Matthews Correlation Coefficient

2016-08-05  

David Lettier  

The Scenario

You’ve recently acquired a job at your local egg processing plant. This plant takes in large deliveries of eggs sourced from local farms. Your job, near the end of the processing pipeline, is to pluck the rotten eggs off of the conveyor belt. Most of the eggs are fine but a certain few are rotten to the yolk.

Picture this but with eggs.

Picture this but with eggs.

Since you are new to the job, they have put you on a probationary period to determine how well you spot the rotten eggs. Further down the conveyor belt is a senior employee who is perfect at spotting rotten eggs. They will be able to catch any rotten eggs that you miss.

Matthews Correlation Coefficient

The Matthews Correlation Coefficient (MCC) has a range of -1 to 1 where -1 indicates a completely wrong binary classifier while 1 indicates a completely correct binary classifier. Using the MCC allows one to gauge how well their classification model/function is performing. Another method for evaluating classifiers is known as the ROC curve.

[MCC] takes into account true and false positives and negatives and is generally regarded as a balanced measure which can be used even if the classes are of very different sizes.

The MCC formula is:

                |  Said Is                 | Said Is Not                 ||
                |==========================|=============================||=================================|
    Actually Is | True Positive  (TP)      | False Negative    (FN)      || Total Actually Is     (TP + FN) |
                |--------------------------|-----------------------------||---------------------------------|
Actually Is Not | False Positive (FP)      | True Negative     (TN)      || Total Actually Is Not (FP + TN) |
                |==========================|=============================||=================================|
                | Total Said is  (TP + FP) | Total Said Is Not (FN + TN) ||

      TP * TN - FP * FN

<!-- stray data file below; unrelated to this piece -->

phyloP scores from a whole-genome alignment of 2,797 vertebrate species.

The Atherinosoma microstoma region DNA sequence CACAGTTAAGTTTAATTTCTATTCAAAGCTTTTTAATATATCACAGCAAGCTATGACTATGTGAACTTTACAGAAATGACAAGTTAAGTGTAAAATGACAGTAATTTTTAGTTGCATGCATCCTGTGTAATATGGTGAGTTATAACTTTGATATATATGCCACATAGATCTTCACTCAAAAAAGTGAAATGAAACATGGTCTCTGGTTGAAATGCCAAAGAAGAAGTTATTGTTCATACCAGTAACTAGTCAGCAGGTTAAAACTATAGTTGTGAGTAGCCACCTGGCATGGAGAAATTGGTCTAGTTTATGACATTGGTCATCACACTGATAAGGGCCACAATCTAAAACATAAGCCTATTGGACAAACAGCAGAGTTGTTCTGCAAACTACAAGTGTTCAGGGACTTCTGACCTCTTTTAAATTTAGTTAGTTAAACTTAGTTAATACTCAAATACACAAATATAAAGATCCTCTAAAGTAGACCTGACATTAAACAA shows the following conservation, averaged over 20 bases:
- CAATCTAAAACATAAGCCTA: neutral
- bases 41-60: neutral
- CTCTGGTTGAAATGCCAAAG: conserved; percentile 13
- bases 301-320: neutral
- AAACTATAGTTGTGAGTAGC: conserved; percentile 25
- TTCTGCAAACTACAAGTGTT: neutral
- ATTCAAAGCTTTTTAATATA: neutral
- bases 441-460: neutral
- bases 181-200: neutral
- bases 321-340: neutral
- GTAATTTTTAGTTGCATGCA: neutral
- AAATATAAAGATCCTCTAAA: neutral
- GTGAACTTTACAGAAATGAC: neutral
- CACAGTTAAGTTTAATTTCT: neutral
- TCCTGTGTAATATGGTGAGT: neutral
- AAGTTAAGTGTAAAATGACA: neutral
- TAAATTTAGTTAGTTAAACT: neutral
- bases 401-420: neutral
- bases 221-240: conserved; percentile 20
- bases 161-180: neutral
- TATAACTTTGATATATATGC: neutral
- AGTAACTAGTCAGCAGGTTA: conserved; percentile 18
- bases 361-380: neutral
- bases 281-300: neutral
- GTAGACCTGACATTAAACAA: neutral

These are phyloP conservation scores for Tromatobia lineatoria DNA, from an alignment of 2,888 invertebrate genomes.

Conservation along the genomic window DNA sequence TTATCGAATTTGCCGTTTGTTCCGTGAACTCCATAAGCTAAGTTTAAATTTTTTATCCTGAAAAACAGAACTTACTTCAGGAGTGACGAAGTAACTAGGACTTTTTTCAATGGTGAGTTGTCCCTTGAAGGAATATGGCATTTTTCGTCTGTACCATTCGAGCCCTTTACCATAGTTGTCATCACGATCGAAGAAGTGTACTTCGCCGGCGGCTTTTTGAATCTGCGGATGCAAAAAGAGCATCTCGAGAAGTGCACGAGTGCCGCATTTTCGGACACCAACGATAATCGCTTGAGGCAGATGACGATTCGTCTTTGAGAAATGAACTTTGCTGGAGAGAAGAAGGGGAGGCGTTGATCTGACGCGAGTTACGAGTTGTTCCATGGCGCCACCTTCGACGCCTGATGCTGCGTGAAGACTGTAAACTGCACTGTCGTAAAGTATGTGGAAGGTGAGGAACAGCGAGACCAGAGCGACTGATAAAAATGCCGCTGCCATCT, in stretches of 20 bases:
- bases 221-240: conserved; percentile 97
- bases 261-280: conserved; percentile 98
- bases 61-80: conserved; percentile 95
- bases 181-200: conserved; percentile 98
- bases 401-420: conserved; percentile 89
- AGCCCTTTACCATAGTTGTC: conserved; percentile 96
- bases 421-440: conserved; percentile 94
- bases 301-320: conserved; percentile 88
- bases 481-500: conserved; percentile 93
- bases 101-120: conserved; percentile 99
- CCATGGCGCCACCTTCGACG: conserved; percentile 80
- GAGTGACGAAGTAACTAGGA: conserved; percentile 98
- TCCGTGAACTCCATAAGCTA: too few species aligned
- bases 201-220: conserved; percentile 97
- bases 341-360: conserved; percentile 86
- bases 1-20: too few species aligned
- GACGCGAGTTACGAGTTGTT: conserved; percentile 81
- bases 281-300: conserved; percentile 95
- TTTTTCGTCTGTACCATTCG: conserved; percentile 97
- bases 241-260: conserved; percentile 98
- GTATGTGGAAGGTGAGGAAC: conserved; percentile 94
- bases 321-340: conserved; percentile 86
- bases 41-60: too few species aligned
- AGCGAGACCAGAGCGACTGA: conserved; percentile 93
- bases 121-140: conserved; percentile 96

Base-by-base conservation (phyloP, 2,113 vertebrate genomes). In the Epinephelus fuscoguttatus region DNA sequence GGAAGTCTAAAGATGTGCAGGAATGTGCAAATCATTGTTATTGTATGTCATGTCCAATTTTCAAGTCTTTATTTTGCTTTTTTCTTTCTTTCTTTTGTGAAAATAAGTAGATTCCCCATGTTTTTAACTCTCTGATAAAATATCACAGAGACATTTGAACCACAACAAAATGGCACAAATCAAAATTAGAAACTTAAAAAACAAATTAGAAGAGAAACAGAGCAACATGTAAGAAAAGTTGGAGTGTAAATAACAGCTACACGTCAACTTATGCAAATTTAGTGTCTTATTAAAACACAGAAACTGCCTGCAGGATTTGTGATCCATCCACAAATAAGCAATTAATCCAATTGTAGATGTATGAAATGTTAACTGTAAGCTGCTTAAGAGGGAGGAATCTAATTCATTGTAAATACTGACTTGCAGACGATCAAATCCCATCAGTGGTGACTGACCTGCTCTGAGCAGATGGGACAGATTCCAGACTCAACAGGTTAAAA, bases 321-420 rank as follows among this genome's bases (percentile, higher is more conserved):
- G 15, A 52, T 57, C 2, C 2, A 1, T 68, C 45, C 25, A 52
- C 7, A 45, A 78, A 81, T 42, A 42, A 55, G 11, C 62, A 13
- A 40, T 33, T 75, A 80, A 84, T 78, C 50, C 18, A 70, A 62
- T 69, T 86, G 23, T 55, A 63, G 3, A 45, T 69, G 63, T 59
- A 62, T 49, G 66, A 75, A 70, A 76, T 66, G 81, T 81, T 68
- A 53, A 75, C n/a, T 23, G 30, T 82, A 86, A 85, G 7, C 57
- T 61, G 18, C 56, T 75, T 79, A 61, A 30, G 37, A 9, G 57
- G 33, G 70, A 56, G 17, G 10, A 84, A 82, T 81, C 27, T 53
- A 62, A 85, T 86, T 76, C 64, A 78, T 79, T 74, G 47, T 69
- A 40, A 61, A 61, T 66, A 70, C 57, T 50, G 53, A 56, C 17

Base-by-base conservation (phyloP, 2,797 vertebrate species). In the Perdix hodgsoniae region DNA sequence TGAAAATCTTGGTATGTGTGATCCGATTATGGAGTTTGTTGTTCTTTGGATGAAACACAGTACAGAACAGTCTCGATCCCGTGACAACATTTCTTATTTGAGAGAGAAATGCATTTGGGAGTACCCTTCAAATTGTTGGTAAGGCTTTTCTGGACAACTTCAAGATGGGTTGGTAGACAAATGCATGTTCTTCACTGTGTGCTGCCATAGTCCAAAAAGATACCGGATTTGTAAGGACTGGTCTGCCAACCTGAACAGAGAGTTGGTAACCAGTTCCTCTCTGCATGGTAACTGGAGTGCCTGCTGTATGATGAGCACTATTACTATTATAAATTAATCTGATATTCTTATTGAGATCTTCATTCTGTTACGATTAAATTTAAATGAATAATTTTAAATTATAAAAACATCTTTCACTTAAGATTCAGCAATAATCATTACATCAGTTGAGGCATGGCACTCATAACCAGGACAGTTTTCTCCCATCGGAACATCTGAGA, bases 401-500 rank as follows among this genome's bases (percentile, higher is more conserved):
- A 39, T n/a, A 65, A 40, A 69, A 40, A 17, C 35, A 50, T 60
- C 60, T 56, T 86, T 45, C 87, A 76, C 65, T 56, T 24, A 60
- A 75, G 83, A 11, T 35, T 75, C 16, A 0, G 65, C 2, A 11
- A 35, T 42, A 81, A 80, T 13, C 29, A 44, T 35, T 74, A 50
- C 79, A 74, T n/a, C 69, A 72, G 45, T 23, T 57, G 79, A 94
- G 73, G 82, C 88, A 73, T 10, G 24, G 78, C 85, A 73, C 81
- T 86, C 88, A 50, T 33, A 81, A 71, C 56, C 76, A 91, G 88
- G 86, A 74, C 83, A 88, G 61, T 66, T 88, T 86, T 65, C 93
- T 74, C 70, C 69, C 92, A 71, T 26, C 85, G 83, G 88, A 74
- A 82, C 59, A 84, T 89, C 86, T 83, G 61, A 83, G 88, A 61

MCC = -----------------------------------------------------
      [(TP + FP) * (FN + TN) * (FP + TN) * (TP + FN)]^(1/2)

You should notice that the numerator consists of just the four inner cells (crisscross style) while the denominator consists of the four outer cells (the totals) of the confusion matrix (table).

Prediction versus reality.

Prediction versus reality.

Evaluation

Upper management has decided on using the MCC to rate your rotten egg spotting abilities since the two classes (rotten, not rotten) are not evenly balance given any sample of the conveyor belt.

All Negative

You are feeling lazy so you decide to say that any egg that passes by is fine (not rotten).

An all negative prediction.

An all negative prediction.

Once they looked at all of the eggs, there were a total of 327 actual not rotten eggs and a total of 24 actual rotten eggs for a total of 327 + 24 = 351 eggs decided on. In other words, there were 24 positive ones (rotten) and 327 negative ones (not rotten).

                    | Said Rotten | Said Not Rotten ||
                    |================================================|
    Actually Rotten | 0 (TP)      |  24 (FN)        ||  24 (TP + FN) |
                    |-------------------------------||---------------|
Actually Not Rotten | 0 (FP)      | 327 (TN)        || 327 (FP + TN) |
                    |================================================|
                    | 0 (TP + FP) | 351 (FN + TN)   || 351

            0 * 327 - 0 * 24
MCC = 0.0 = --------------------------
            (0 * 351 * 327 * 24)^(1/2)

Your score is actually undefined since the denominator is zero but since the numerator is zero we will call it zero. Since your score was zero they decide to give you another shot.

Too bad they didn’t look at say accuracy.

accuracy = (TP + TN) / Total = (0 + 327) / 351 = .932

A great score for not even trying!

All Positive

Today is Friday and you cannot be bothered so you decide to say that any egg that passes by is rotten.